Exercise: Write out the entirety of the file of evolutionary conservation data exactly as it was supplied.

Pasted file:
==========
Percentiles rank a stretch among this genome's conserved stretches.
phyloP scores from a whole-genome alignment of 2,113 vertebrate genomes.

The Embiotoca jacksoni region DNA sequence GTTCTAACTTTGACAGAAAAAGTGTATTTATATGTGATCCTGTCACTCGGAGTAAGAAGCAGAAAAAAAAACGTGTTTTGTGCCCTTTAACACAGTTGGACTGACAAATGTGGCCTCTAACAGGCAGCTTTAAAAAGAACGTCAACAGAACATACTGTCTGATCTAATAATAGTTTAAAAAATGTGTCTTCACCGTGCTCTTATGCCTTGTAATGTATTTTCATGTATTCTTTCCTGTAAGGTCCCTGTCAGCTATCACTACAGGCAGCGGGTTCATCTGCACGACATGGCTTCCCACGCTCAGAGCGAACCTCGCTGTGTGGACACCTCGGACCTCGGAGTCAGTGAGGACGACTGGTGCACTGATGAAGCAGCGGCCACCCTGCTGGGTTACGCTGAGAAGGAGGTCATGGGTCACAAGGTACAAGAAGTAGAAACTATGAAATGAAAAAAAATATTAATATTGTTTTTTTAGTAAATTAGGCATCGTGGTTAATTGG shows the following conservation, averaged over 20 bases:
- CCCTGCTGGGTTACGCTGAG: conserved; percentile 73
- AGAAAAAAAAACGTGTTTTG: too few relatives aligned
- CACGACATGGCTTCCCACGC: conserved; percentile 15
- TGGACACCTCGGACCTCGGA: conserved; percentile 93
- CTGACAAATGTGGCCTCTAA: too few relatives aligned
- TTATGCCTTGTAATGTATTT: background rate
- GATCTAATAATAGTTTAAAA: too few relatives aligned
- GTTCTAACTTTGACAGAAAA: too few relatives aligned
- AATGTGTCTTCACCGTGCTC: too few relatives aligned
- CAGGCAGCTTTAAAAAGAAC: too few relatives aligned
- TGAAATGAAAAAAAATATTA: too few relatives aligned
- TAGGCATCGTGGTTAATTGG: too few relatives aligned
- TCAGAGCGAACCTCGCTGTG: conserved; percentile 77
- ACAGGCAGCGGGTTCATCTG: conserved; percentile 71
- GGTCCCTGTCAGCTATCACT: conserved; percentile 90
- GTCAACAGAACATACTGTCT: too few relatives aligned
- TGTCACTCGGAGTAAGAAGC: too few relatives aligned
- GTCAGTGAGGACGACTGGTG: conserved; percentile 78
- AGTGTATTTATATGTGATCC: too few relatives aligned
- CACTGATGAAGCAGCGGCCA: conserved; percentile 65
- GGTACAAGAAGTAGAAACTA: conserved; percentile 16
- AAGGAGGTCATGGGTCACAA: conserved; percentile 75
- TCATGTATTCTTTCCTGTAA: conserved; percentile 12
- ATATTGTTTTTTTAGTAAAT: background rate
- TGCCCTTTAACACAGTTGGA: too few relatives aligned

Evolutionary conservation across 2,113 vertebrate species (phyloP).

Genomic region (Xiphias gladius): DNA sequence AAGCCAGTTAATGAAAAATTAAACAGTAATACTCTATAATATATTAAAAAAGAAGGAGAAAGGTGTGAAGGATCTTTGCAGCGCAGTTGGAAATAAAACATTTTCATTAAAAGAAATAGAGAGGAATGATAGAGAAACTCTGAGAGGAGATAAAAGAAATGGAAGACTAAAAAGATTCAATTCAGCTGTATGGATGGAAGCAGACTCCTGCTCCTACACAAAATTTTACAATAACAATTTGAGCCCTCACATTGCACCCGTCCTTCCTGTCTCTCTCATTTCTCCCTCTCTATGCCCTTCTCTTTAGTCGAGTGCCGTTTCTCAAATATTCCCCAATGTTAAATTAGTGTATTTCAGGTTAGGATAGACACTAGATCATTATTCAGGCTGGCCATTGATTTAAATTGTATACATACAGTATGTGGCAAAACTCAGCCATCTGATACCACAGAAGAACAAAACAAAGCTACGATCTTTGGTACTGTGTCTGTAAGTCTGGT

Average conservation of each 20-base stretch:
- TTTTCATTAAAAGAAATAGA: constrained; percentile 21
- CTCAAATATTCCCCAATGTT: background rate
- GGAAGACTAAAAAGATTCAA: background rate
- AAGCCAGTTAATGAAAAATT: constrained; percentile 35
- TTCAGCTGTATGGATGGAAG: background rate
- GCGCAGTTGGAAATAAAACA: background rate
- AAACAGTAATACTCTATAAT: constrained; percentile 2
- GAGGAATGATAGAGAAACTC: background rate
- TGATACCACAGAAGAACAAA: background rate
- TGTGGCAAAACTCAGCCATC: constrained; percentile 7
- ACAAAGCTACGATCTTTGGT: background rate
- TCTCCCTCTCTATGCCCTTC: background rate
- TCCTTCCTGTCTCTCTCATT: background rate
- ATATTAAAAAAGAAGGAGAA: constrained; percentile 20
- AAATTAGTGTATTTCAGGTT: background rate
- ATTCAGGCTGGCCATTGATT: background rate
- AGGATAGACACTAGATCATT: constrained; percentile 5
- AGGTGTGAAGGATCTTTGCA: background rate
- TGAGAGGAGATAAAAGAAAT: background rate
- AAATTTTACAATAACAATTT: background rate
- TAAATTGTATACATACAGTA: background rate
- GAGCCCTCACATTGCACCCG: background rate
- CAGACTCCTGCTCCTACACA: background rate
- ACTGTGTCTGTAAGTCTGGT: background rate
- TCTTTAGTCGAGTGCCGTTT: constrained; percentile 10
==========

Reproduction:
Percentiles rank a stretch among this genome's conserved stretches.
phyloP scores from a whole-genome alignment of 2,113 vertebrate genomes.

The Embiotoca jacksoni region DNA sequence GTTCTAACTTTGACAGAAAAAGTGTATTTATATGTGATCCTGTCACTCGGAGTAAGAAGCAGAAAAAAAAACGTGTTTTGTGCCCTTTAACACAGTTGGACTGACAAATGTGGCCTCTAACAGGCAGCTTTAAAAAGAACGTCAACAGAACATACTGTCTGATCTAATAATAGTTTAAAAAATGTGTCTTCACCGTGCTCTTATGCCTTGTAATGTATTTTCATGTATTCTTTCCTGTAAGGTCCCTGTCAGCTATCACTACAGGCAGCGGGTTCATCTGCACGACATGGCTTCCCACGCTCAGAGCGAACCTCGCTGTGTGGACACCTCGGACCTCGGAGTCAGTGAGGACGACTGGTGCACTGATGAAGCAGCGGCCACCCTGCTGGGTTACGCTGAGAAGGAGGTCATGGGTCACAAGGTACAAGAAGTAGAAACTATGAAATGAAAAAAAATATTAATATTGTTTTTTTAGTAAATTAGGCATCGTGGTTAATTGG shows the following conservation, averaged over 20 bases:
- CCCTGCTGGGTTACGCTGAG: conserved; percentile 73
- AGAAAAAAAAACGTGTTTTG: too few relatives aligned
- CACGACATGGCTTCCCACGC: conserved; percentile 15
- TGGACACCTCGGACCTCGGA: conserved; percentile 93
- CTGACAAATGTGGCCTCTAA: too few relatives aligned
- TTATGCCTTGTAATGTATTT: background rate
- GATCTAATAATAGTTTAAAA: too few relatives aligned
- GTTCTAACTTTGACAGAAAA: too few relatives aligned
- AATGTGTCTTCACCGTGCTC: too few relatives aligned
- CAGGCAGCTTTAAAAAGAAC: too few relatives aligned
- TGAAATGAAAAAAAATATTA: too few relatives aligned
- TAGGCATCGTGGTTAATTGG: too few relatives aligned
- TCAGAGCGAACCTCGCTGTG: conserved; percentile 77
- ACAGGCAGCGGGTTCATCTG: conserved; percentile 71
- GGTCCCTGTCAGCTATCACT: conserved; percentile 90
- GTCAACAGAACATACTGTCT: too few relatives aligned
- TGTCACTCGGAGTAAGAAGC: too few relatives aligned
- GTCAGTGAGGACGACTGGTG: conserved; percentile 78
- AGTGTATTTATATGTGATCC: too few relatives aligned
- CACTGATGAAGCAGCGGCCA: conserved; percentile 65
- GGTACAAGAAGTAGAAACTA: conserved; percentile 16
- AAGGAGGTCATGGGTCACAA: conserved; percentile 75
- TCATGTATTCTTTCCTGTAA: conserved; percentile 12
- ATATTGTTTTTTTAGTAAAT: background rate
- TGCCCTTTAACACAGTTGGA: too few relatives aligned

Evolutionary conservation across 2,113 vertebrate species (phyloP).

Genomic region (Xiphias gladius): DNA sequence AAGCCAGTTAATGAAAAATTAAACAGTAATACTCTATAATATATTAAAAAAGAAGGAGAAAGGTGTGAAGGATCTTTGCAGCGCAGTTGGAAATAAAACATTTTCATTAAAAGAAATAGAGAGGAATGATAGAGAAACTCTGAGAGGAGATAAAAGAAATGGAAGACTAAAAAGATTCAATTCAGCTGTATGGATGGAAGCAGACTCCTGCTCCTACACAAAATTTTACAATAACAATTTGAGCCCTCACATTGCACCCGTCCTTCCTGTCTCTCTCATTTCTCCCTCTCTATGCCCTTCTCTTTAGTCGAGTGCCGTTTCTCAAATATTCCCCAATGTTAAATTAGTGTATTTCAGGTTAGGATAGACACTAGATCATTATTCAGGCTGGCCATTGATTTAAATTGTATACATACAGTATGTGGCAAAACTCAGCCATCTGATACCACAGAAGAACAAAACAAAGCTACGATCTTTGGTACTGTGTCTGTAAGTCTGGT

Average conservation of each 20-base stretch:
- TTTTCATTAAAAGAAATAGA: constrained; percentile 21
- CTCAAATATTCCCCAATGTT: background rate
- GGAAGACTAAAAAGATTCAA: background rate
- AAGCCAGTTAATGAAAAATT: constrained; percentile 35
- TTCAGCTGTATGGATGGAAG: background rate
- GCGCAGTTGGAAATAAAACA: background rate
- AAACAGTAATACTCTATAAT: constrained; percentile 2
- GAGGAATGATAGAGAAACTC: background rate
- TGATACCACAGAAGAACAAA: background rate
- TGTGGCAAAACTCAGCCATC: constrained; percentile 7
- ACAAAGCTACGATCTTTGGT: background rate
- TCTCCCTCTCTATGCCCTTC: background rate
- TCCTTCCTGTCTCTCTCATT: background rate
- ATATTAAAAAAGAAGGAGAA: constrained; percentile 20
- AAATTAGTGTATTTCAGGTT: background rate
- ATTCAGGCTGGCCATTGATT: background rate
- AGGATAGACACTAGATCATT: constrained; percentile 5
- AGGTGTGAAGGATCTTTGCA: background rate
- TGAGAGGAGATAAAAGAAAT: background rate
- AAATTTTACAATAACAATTT: background rate
- TAAATTGTATACATACAGTA: background rate
- GAGCCCTCACATTGCACCCG: background rate
- CAGACTCCTGCTCCTACACA: background rate
- ACTGTGTCTGTAAGTCTGGT: background rate
- TCTTTAGTCGAGTGCCGTTT: constrained; percentile 10